Dictionary of Atrocious Puns. The Rampage of the Maidens. Jeepers & Creepers. Queering the Straight. Minerals of New Mexico. Lives of the Non Saints. Towards an Imaginary Bookshelf. My Life as a Spelunker. How Not To. Epistemologies Without Apology. Mysteries of the Known. Recipes for Disaster. Insults for the Unwitty. Implied Threats. Starvation Diets and their Discontents. Taboos and Tributaries. Rotary Phones: A Coffee Table Book. Gridiron Scars. Palliatives. Explosive Egos and how to Ignore Them. Poems of Doubt. How to Cook Oranges and other Orange Foods. Surrealist Coffee Pots: An Annotated Catalog. Bibliography of Lost Tomes. How I wrote Certain of my Books. Bodybuilding for the Unwilling. Marks of Cain.   

Wednesday, December 20, 2023

Nighttime ritual

 I go through some poems in my head as I wait to fall asleep. I started last night with “The Red Wheelbarrow” and other short WCW poems (“Flowers by the Sea,” “The Jungle,” “This is Just to Say,” “Complete Destruction,” “As the Cat,” “A Burst of Violet”). Usually then I go to Yeats (“When you are old and gray and full of sleep,” “Why should I blame her..”). I was trying to reconstruct “The Wild Swans at Coole” when I finally fell asleep. The last I remember I had gone once through the poem and got most of it, and was trying to make sure of the second stanza: “I have …”  

Tuesday, December 19, 2023

Dream of Raymond Williams

 I had an opportunity to meet Raymond Williams, or was in an audience where he was giving a talk. No details about his physical appearance, since I have no idea what he looked like, so my dreaming mind constructed no imagery.  Anyway, I was trying to ask him what the phrase "structures of feeling" meant, since I have always admired that. I couldn't get him to answer.  

Free will

Suppose free will is an illusion, something we experience but don't possess. This may or may not be true; this is a thought experiment. (I don’t have the scientific or philosophical expertise to even decide what I believe.) But if freedom does not exist, then our belief in freedom is itself compelled or determinate: we are not free to think otherwise. And we are not free to give up, in our everyday lives, the distinction between volitional and nonvolitional actions. Even strict determinists do not live their lives as though they had no choices to make. If they did, their lives would be an absurdist parable. That’s what our lives are.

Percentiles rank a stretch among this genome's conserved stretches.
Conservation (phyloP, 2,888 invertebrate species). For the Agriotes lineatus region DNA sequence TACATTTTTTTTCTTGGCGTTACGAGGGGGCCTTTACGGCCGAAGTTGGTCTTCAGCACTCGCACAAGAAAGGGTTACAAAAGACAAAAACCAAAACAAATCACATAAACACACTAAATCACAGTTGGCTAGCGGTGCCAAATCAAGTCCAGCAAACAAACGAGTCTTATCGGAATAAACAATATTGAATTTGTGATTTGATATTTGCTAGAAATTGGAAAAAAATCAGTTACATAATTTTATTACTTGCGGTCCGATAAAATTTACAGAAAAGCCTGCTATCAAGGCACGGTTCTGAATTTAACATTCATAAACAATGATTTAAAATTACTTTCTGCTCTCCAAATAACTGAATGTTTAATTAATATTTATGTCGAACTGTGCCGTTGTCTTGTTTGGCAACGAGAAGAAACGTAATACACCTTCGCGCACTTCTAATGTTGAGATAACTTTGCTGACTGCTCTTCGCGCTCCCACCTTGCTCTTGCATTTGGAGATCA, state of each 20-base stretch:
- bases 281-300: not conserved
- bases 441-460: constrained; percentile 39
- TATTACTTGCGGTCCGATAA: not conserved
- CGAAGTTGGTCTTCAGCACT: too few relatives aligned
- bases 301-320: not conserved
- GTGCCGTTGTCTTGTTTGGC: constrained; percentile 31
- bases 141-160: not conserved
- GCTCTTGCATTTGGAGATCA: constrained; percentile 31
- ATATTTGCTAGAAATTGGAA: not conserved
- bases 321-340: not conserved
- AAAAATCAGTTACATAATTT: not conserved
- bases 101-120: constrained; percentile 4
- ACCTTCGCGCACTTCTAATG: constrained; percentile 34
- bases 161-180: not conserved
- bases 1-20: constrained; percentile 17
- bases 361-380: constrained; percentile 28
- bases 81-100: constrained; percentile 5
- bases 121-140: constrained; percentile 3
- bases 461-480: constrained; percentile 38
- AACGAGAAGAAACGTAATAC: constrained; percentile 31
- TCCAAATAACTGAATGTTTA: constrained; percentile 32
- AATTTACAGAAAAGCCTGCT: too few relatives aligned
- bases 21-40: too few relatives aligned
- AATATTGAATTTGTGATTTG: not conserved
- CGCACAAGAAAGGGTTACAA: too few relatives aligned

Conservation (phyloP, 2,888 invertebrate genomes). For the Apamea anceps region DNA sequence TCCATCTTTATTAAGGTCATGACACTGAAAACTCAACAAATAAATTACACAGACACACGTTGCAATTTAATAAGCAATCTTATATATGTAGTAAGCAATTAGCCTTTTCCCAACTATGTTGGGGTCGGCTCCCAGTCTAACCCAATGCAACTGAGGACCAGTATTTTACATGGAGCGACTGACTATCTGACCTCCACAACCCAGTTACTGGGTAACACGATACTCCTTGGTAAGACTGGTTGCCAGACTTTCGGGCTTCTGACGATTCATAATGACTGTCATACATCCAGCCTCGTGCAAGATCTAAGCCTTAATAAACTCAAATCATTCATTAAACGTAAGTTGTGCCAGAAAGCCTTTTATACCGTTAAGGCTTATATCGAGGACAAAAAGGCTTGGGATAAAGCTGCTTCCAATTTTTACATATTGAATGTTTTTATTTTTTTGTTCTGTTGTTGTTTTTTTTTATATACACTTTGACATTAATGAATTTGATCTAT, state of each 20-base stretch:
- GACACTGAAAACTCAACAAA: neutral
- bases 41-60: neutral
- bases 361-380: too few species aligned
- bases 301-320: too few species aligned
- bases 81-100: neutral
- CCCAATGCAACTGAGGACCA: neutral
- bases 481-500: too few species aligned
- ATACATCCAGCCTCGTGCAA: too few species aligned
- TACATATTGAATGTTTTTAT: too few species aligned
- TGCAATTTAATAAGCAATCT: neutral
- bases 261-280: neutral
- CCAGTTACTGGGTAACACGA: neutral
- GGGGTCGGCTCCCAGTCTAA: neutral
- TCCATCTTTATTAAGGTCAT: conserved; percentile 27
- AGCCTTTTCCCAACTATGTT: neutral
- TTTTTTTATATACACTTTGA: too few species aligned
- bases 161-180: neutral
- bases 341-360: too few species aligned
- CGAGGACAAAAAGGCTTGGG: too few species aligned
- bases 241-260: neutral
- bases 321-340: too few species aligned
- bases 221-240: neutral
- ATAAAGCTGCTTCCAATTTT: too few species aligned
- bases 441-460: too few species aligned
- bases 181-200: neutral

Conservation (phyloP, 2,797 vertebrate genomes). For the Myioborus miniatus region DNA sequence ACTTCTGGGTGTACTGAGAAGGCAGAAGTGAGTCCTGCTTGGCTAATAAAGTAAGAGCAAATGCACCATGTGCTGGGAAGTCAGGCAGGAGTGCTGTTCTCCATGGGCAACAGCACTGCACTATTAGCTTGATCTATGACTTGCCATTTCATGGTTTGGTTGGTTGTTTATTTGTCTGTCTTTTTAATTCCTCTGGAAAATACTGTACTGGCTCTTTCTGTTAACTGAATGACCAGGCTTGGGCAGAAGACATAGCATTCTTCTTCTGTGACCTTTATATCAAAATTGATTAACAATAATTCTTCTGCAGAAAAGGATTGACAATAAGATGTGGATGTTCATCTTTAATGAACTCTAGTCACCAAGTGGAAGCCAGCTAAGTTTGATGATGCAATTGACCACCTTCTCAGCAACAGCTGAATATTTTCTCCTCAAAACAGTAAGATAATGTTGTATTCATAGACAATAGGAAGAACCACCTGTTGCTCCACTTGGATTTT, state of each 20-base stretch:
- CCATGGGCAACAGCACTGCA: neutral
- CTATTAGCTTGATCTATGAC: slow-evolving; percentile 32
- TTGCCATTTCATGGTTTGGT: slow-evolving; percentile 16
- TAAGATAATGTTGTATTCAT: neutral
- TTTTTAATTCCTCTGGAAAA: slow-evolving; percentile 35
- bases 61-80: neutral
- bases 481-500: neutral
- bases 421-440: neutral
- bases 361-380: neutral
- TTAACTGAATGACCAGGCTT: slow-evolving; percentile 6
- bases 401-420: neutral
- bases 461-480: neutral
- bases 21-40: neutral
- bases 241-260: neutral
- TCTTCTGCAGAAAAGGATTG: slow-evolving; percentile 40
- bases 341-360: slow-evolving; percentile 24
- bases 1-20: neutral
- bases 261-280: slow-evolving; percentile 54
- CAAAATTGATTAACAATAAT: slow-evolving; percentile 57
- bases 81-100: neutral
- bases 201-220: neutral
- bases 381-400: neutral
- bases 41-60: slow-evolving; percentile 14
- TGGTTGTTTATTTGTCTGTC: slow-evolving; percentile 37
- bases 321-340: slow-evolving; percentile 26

Monday, December 18, 2023


 I bought some pork ribs and put them in a slow cooker with onions, garlic, ginger, five-spice powder, soy sauce, mirin, honey, rice wine vinegar, and whatever other spices I thought went well with this particular combination, including some Korean hot pepper flakes. I never makes this recipe exactly the same way twice. It should have salty, acidic, pungent, fiery, and sweet elements. The night before, we had gone out and had a Caesar salad and filet mignon at a restaurant that is usually good, but has now fallen into the trap of oversalting everything: the salad dressing, the meat and potatoes, the asparagus. The home cooked meal was more satisfying.       

Sunday, December 17, 2023


 If theology is the realm of the unknowable, then any of its specific or detailed propositions are much more likely to be false than true. The answers to particular questions are simply not to be had. It is, then, the only field of which it could be said that studying more of it is likely to make you know less than you knew at the beginning. Here, more is less; the novice is better than the expert. I’ve often found it amusing that one of its main subject matters is whether the object of study exists in the first place. In literary modernism, theology ends up being a branch of aesthetics. 

Saturday, December 16, 2023

How to do thing to poems